• insisted on strict exclusivity.

Exclusivity was a serious problem. At bottom, there were religious justifications for the way things worked in the Roman state; and even if these weren't widely believed or even much thought of, openly denying the existence of the traditional gods meant implicitly questioning Roman power and the whole order of Roman society. People whose faith prevented them from acknowledging religious festivals or otherwise going through the motions found themselves in a difficult position, and one that became much worse in the imperial period when it became good form to venerate the emperor. The Romans didn't (outside of Egypt, at least) worship the emperor per se, but they did worship dead ones that had been deified and sometimes -- more confusingly -- the "spirit" (genius or numen) of the current one. If you were a devotee of Isis or Mithras or a priest of some obscure Egyptian hippopotamus god, there was no problem; if you were Jewish or Christian, your faith forbade you to do any such thing.

Then there was simple fear and scapegoating. Nero, the first real persecutor, seems to have attacked the Christians to deflect public outrage over the fire of 64 (which he was later accused of having set himself) and his own misbehaviour. At other levels of society, it's not hard to see that the Christians might come to be hated and feared: Non-participation can be very threatening. Lurid stories came to be told of the strange, self-segregating Christians -- they killed babies1, and so on. While there's not a lot of evidence for anti-Christian pogroms, persecutions might easily have been politically popular.

The association of Christianity with Judaism didn't help either. Claudius (and he was not the first) expelled the Jews from Rome because of their "constant rioting"; according to Suetonius, "Chrestus" was to blame2. Later emperors faced a series of huge Jewish revolts in Palestine and riots in Alexandria. They came to see the independence-minded Jews as troublemakers, but left their formal persecution largely to later Christian emperors -- partly because a Jewish revolt was a much more serious threat than a Christian riot, partly because the Romans respected the antiquity of Judaism (as a modern Westerner might be more respectful of a Jain or Buddhist than a member of the wacky charismatic cult their neighbour had just started). Some writers and rulers feared the fanaticism and unruliness of both sects -- or, perhaps, the potential for trouble with cranky traditionalists within the same population.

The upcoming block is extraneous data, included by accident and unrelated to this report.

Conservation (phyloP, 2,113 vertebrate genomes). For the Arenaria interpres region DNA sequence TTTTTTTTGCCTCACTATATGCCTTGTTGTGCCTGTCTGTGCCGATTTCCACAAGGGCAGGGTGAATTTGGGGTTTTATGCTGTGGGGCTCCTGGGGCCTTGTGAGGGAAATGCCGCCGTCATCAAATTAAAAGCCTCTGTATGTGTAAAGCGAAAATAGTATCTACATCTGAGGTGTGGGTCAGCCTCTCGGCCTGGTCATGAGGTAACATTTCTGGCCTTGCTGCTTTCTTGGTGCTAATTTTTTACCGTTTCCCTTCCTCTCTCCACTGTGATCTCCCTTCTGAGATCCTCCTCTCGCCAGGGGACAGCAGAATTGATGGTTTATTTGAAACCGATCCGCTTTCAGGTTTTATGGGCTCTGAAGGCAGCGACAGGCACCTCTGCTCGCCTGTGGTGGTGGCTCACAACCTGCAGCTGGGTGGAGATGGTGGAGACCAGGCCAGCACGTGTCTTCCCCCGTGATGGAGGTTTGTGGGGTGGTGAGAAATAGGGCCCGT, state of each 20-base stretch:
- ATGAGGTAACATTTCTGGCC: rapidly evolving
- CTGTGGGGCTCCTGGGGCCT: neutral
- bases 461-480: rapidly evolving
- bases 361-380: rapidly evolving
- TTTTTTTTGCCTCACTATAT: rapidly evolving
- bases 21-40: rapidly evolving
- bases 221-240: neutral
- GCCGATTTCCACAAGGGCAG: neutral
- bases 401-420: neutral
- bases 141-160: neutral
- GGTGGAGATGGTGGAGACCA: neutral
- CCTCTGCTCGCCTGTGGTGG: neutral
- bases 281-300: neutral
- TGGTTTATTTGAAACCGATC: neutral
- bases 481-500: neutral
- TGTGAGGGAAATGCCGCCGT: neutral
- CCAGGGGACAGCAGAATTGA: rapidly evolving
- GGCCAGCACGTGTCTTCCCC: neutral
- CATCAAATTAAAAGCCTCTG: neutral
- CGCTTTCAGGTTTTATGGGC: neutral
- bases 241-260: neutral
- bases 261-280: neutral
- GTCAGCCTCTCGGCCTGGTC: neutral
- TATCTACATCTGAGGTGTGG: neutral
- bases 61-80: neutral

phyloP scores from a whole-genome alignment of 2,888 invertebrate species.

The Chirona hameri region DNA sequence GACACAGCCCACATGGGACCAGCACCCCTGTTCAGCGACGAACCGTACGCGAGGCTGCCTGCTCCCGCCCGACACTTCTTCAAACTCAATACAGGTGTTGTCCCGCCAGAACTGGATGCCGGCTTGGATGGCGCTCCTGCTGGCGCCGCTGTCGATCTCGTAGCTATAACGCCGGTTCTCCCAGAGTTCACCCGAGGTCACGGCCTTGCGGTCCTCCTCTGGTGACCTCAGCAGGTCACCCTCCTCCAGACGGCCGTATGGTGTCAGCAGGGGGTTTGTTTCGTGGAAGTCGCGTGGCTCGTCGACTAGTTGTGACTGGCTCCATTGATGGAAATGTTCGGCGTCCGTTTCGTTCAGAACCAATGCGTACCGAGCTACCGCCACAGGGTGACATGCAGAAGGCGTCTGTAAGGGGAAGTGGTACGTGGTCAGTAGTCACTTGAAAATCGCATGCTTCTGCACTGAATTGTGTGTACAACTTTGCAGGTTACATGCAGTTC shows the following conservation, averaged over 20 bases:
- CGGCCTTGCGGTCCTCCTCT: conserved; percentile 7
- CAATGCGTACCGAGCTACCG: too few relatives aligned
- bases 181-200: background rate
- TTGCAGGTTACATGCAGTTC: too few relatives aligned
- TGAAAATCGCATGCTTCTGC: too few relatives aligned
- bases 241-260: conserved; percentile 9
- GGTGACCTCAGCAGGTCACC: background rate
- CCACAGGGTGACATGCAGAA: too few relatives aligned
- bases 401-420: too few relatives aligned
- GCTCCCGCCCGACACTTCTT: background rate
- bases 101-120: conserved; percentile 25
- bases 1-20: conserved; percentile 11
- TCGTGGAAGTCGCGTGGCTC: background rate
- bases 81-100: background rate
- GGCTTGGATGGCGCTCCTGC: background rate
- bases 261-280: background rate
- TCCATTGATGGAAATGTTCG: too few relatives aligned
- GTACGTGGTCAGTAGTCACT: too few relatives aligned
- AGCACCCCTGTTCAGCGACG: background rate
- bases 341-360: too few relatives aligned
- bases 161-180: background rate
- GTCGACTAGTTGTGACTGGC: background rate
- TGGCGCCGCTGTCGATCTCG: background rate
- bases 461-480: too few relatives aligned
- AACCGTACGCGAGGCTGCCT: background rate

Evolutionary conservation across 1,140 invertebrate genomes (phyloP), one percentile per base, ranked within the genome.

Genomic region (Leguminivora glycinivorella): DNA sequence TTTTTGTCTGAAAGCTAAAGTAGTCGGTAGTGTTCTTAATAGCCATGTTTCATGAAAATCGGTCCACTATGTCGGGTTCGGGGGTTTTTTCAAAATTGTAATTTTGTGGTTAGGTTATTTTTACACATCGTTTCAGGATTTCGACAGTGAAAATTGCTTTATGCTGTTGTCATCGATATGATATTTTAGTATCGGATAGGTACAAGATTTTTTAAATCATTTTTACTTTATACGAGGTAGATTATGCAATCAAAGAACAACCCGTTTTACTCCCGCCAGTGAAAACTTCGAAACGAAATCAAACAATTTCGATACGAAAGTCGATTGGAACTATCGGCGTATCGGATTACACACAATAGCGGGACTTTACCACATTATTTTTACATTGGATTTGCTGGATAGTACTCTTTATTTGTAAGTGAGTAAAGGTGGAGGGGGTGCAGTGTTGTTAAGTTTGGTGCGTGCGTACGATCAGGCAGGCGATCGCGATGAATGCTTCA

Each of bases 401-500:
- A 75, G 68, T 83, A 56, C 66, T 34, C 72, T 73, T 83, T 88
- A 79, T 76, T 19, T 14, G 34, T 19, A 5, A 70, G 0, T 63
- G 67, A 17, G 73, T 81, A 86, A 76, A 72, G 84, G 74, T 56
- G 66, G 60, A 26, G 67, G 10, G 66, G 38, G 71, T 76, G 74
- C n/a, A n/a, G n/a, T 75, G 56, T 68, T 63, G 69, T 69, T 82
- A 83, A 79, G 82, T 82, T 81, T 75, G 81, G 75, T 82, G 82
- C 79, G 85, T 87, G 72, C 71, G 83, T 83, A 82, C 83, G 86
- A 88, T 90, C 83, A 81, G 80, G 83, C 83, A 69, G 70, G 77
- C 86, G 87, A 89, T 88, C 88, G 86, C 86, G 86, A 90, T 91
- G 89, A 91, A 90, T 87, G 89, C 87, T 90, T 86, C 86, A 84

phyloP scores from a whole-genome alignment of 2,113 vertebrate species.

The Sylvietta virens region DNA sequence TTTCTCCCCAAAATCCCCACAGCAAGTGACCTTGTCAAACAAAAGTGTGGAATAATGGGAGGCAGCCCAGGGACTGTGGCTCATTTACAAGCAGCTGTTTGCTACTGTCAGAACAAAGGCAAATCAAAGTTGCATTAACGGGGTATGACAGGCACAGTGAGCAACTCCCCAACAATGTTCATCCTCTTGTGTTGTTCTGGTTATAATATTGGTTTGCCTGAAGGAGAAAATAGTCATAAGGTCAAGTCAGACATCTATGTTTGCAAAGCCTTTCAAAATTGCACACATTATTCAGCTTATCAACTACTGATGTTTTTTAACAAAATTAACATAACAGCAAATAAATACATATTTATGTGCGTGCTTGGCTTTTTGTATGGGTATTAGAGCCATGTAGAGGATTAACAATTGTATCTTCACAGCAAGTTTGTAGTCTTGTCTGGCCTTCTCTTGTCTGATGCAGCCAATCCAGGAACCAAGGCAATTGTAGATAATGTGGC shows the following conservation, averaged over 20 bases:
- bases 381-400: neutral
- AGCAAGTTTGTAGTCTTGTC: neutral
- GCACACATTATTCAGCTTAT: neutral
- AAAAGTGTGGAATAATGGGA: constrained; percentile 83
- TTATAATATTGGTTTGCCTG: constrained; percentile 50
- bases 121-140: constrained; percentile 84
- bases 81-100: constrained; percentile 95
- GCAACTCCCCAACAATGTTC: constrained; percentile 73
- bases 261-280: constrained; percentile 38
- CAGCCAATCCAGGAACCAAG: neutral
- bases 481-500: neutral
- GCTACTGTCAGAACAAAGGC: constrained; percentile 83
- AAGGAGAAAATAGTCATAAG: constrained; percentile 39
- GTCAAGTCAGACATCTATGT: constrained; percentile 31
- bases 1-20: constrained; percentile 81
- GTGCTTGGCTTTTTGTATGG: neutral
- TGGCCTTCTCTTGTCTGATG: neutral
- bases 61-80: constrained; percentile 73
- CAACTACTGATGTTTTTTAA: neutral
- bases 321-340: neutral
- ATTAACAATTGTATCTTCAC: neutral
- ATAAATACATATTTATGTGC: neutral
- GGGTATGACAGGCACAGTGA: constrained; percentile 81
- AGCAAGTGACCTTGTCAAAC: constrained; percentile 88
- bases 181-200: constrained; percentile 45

Non-reasons for the persecutions include monotheism and other strictly theological differences. The Christians were not the empire's first or only monotheists.

* * *

The scale of the persecutions is contentious. Much of the information comes from Christian writers of the fourth century and later, and the Catholic church has always had an interest in emphasizing the demented cruelty of the persecutors and the heroism of the innocent martyrs -- most people have a vague idea that Christians were fed to lions, and anyone who's been treated to a Catholic upbringing (or spent much time in Italian churches) probably has vivid ideas of the sorts of hideous deaths involved. We can say that the persecutions did happen, in the sense that people were executed for being Christians; that there were probably eight to ten periods when they occurred; and that the scale seemed to increase as time went on.